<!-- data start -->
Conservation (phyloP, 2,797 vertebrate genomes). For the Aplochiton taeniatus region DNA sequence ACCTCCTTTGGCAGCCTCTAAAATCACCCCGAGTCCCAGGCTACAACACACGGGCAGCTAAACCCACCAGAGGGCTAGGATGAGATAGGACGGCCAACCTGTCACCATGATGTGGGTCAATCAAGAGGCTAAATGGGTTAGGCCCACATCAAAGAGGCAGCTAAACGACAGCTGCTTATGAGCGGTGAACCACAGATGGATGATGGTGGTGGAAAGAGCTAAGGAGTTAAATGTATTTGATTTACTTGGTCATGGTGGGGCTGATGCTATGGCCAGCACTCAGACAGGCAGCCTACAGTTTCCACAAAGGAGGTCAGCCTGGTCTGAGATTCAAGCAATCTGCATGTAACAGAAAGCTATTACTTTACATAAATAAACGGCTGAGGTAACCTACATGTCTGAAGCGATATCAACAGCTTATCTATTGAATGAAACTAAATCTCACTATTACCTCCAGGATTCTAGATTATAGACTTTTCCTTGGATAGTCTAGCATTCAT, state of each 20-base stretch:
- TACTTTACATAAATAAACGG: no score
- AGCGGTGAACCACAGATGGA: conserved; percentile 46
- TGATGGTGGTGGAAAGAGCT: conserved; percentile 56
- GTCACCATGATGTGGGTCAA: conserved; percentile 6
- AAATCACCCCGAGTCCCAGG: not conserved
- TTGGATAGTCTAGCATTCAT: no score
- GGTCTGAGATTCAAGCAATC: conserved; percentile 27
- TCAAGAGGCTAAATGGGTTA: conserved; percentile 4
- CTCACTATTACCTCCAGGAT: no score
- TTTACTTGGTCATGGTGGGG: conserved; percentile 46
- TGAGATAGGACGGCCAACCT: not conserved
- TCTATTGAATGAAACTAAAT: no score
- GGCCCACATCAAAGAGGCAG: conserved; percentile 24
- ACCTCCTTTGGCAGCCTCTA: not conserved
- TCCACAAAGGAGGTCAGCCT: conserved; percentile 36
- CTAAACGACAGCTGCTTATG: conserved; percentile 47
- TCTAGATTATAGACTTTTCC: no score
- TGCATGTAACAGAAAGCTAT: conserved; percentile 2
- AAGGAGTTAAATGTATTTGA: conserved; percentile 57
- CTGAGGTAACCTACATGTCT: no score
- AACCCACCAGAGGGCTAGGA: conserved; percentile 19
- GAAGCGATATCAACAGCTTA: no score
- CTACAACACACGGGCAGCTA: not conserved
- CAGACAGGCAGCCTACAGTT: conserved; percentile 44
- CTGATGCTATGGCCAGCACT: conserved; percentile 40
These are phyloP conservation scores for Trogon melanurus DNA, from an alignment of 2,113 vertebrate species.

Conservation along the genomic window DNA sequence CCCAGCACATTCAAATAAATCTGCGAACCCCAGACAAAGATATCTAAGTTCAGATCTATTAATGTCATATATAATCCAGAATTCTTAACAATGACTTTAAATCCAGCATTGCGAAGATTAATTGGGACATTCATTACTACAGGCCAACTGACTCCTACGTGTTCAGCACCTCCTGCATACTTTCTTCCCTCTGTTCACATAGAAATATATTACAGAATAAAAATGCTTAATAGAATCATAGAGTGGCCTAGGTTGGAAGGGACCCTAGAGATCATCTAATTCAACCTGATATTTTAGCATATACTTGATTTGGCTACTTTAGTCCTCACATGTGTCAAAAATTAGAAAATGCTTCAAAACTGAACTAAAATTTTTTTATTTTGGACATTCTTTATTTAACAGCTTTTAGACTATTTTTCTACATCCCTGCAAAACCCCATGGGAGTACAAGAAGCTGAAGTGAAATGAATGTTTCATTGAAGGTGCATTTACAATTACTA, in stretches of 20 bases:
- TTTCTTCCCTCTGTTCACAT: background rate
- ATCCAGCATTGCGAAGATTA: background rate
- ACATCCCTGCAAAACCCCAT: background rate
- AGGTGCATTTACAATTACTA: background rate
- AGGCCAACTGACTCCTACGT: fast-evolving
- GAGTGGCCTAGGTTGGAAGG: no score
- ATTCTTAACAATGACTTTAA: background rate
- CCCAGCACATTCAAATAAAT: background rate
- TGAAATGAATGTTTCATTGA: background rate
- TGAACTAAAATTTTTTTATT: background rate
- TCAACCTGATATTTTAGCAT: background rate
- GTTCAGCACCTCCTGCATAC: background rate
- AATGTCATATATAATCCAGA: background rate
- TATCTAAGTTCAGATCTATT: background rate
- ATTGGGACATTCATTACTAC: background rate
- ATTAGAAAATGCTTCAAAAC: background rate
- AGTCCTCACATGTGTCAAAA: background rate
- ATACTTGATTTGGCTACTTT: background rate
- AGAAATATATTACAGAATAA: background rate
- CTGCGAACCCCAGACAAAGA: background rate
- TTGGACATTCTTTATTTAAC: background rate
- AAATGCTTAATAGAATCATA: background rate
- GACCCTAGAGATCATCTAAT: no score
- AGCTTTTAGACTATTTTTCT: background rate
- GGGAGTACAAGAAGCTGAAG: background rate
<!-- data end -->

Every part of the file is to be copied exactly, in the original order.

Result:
Conservation (phyloP, 2,797 vertebrate genomes). For the Aplochiton taeniatus region DNA sequence ACCTCCTTTGGCAGCCTCTAAAATCACCCCGAGTCCCAGGCTACAACACACGGGCAGCTAAACCCACCAGAGGGCTAGGATGAGATAGGACGGCCAACCTGTCACCATGATGTGGGTCAATCAAGAGGCTAAATGGGTTAGGCCCACATCAAAGAGGCAGCTAAACGACAGCTGCTTATGAGCGGTGAACCACAGATGGATGATGGTGGTGGAAAGAGCTAAGGAGTTAAATGTATTTGATTTACTTGGTCATGGTGGGGCTGATGCTATGGCCAGCACTCAGACAGGCAGCCTACAGTTTCCACAAAGGAGGTCAGCCTGGTCTGAGATTCAAGCAATCTGCATGTAACAGAAAGCTATTACTTTACATAAATAAACGGCTGAGGTAACCTACATGTCTGAAGCGATATCAACAGCTTATCTATTGAATGAAACTAAATCTCACTATTACCTCCAGGATTCTAGATTATAGACTTTTCCTTGGATAGTCTAGCATTCAT, state of each 20-base stretch:
- TACTTTACATAAATAAACGG: no score
- AGCGGTGAACCACAGATGGA: conserved; percentile 46
- TGATGGTGGTGGAAAGAGCT: conserved; percentile 56
- GTCACCATGATGTGGGTCAA: conserved; percentile 6
- AAATCACCCCGAGTCCCAGG: not conserved
- TTGGATAGTCTAGCATTCAT: no score
- GGTCTGAGATTCAAGCAATC: conserved; percentile 27
- TCAAGAGGCTAAATGGGTTA: conserved; percentile 4
- CTCACTATTACCTCCAGGAT: no score
- TTTACTTGGTCATGGTGGGG: conserved; percentile 46
- TGAGATAGGACGGCCAACCT: not conserved
- TCTATTGAATGAAACTAAAT: no score
- GGCCCACATCAAAGAGGCAG: conserved; percentile 24
- ACCTCCTTTGGCAGCCTCTA: not conserved
- TCCACAAAGGAGGTCAGCCT: conserved; percentile 36
- CTAAACGACAGCTGCTTATG: conserved; percentile 47
- TCTAGATTATAGACTTTTCC: no score
- TGCATGTAACAGAAAGCTAT: conserved; percentile 2
- AAGGAGTTAAATGTATTTGA: conserved; percentile 57
- CTGAGGTAACCTACATGTCT: no score
- AACCCACCAGAGGGCTAGGA: conserved; percentile 19
- GAAGCGATATCAACAGCTTA: no score
- CTACAACACACGGGCAGCTA: not conserved
- CAGACAGGCAGCCTACAGTT: conserved; percentile 44
- CTGATGCTATGGCCAGCACT: conserved; percentile 40
These are phyloP conservation scores for Trogon melanurus DNA, from an alignment of 2,113 vertebrate species.

Conservation along the genomic window DNA sequence CCCAGCACATTCAAATAAATCTGCGAACCCCAGACAAAGATATCTAAGTTCAGATCTATTAATGTCATATATAATCCAGAATTCTTAACAATGACTTTAAATCCAGCATTGCGAAGATTAATTGGGACATTCATTACTACAGGCCAACTGACTCCTACGTGTTCAGCACCTCCTGCATACTTTCTTCCCTCTGTTCACATAGAAATATATTACAGAATAAAAATGCTTAATAGAATCATAGAGTGGCCTAGGTTGGAAGGGACCCTAGAGATCATCTAATTCAACCTGATATTTTAGCATATACTTGATTTGGCTACTTTAGTCCTCACATGTGTCAAAAATTAGAAAATGCTTCAAAACTGAACTAAAATTTTTTTATTTTGGACATTCTTTATTTAACAGCTTTTAGACTATTTTTCTACATCCCTGCAAAACCCCATGGGAGTACAAGAAGCTGAAGTGAAATGAATGTTTCATTGAAGGTGCATTTACAATTACTA, in stretches of 20 bases:
- TTTCTTCCCTCTGTTCACAT: background rate
- ATCCAGCATTGCGAAGATTA: background rate
- ACATCCCTGCAAAACCCCAT: background rate
- AGGTGCATTTACAATTACTA: background rate
- AGGCCAACTGACTCCTACGT: fast-evolving
- GAGTGGCCTAGGTTGGAAGG: no score
- ATTCTTAACAATGACTTTAA: background rate
- CCCAGCACATTCAAATAAAT: background rate
- TGAAATGAATGTTTCATTGA: background rate
- TGAACTAAAATTTTTTTATT: background rate
- TCAACCTGATATTTTAGCAT: background rate
- GTTCAGCACCTCCTGCATAC: background rate
- AATGTCATATATAATCCAGA: background rate
- TATCTAAGTTCAGATCTATT: background rate
- ATTGGGACATTCATTACTAC: background rate
- ATTAGAAAATGCTTCAAAAC: background rate
- AGTCCTCACATGTGTCAAAA: background rate
- ATACTTGATTTGGCTACTTT: background rate
- AGAAATATATTACAGAATAA: background rate
- CTGCGAACCCCAGACAAAGA: background rate
- TTGGACATTCTTTATTTAAC: background rate
- AAATGCTTAATAGAATCATA: background rate
- GACCCTAGAGATCATCTAAT: no score
- AGCTTTTAGACTATTTTTCT: background rate
- GGGAGTACAAGAAGCTGAAG: background rate